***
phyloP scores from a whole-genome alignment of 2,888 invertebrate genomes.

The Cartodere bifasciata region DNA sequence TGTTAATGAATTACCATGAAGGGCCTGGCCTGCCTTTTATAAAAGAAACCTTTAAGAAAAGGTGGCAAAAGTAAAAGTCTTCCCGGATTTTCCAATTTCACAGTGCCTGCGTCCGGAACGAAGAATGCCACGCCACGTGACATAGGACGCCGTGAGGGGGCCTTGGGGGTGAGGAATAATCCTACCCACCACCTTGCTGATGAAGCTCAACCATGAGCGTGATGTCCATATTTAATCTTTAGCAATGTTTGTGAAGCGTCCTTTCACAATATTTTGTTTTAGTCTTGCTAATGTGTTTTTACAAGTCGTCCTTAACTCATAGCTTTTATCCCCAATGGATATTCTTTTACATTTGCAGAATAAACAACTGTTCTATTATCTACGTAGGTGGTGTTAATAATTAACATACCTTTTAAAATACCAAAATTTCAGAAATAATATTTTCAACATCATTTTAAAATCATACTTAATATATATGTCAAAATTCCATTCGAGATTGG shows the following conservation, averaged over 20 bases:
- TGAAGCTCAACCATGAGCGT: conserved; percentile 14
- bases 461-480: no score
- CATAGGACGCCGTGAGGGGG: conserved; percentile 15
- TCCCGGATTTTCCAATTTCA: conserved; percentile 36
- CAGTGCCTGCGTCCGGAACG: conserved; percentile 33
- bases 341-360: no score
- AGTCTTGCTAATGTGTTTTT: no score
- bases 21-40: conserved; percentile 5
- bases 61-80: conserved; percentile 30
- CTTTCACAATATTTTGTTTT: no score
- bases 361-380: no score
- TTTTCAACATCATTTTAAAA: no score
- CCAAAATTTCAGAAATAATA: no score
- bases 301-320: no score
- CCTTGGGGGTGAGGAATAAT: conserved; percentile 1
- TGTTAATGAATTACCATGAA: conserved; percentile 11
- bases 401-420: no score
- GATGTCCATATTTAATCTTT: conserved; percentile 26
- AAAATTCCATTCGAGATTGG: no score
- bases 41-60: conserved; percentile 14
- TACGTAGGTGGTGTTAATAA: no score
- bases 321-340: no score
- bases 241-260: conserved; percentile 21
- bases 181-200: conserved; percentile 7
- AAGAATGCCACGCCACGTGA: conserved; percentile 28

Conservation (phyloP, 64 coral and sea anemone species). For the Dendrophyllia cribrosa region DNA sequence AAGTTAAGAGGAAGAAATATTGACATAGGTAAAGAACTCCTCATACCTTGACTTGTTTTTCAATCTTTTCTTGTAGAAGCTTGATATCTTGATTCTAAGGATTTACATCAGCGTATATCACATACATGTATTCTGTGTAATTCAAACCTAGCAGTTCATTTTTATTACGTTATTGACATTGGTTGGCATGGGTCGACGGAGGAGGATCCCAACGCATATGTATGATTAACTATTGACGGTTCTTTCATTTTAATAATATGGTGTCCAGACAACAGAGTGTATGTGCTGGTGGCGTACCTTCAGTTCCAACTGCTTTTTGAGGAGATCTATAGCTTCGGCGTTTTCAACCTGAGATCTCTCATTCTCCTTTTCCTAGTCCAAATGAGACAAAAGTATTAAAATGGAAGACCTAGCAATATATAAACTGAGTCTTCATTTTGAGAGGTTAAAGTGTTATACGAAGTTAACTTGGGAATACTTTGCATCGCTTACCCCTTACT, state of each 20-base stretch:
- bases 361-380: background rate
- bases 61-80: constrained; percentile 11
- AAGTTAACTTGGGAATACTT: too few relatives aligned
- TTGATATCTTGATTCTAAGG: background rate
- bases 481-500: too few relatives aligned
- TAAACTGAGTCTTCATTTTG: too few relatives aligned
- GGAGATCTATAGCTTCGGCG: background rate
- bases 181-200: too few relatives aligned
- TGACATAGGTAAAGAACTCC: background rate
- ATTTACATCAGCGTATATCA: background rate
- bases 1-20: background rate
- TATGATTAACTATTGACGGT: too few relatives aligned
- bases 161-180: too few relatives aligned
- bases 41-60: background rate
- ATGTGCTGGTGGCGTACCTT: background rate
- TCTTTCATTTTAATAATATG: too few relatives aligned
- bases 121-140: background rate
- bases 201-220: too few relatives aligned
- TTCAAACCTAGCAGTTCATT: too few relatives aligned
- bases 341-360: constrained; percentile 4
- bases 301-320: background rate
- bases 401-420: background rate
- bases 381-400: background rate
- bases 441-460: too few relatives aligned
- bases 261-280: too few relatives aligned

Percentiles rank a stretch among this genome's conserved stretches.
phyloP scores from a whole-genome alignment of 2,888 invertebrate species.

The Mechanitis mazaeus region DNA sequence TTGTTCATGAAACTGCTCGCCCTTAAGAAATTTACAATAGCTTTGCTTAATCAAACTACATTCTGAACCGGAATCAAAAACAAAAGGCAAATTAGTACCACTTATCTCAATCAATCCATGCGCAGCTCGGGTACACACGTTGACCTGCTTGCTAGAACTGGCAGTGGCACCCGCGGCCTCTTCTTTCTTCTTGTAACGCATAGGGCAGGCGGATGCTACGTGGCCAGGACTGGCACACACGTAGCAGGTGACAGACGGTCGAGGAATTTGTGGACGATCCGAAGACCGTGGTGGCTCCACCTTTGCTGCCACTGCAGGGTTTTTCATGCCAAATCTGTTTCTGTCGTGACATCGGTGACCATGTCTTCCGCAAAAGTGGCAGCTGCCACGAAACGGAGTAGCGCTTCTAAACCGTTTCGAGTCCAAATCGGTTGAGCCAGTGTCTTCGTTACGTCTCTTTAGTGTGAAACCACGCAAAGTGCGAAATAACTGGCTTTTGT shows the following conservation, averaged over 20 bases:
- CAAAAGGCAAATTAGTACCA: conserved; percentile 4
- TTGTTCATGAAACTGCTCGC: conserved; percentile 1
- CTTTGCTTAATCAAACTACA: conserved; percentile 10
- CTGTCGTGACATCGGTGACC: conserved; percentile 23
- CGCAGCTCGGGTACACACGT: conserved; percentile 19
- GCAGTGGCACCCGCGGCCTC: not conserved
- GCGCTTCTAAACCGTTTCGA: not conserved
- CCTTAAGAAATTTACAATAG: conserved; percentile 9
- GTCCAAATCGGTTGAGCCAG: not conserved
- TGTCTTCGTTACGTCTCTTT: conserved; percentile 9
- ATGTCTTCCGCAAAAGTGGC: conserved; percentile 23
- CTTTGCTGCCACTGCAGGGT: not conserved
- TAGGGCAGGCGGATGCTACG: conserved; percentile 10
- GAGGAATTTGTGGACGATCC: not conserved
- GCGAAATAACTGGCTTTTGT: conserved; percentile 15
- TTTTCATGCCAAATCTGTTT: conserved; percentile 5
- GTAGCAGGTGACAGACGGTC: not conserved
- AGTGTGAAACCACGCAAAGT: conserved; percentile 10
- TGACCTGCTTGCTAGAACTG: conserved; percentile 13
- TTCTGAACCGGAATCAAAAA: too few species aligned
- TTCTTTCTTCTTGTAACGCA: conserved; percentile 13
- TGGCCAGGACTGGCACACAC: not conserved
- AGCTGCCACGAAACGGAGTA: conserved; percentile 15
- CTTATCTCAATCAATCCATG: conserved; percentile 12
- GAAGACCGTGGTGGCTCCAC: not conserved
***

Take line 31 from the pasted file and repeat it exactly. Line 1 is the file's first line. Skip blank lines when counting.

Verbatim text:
- AAGTTAACTTGGGAATACTT: too few relatives aligned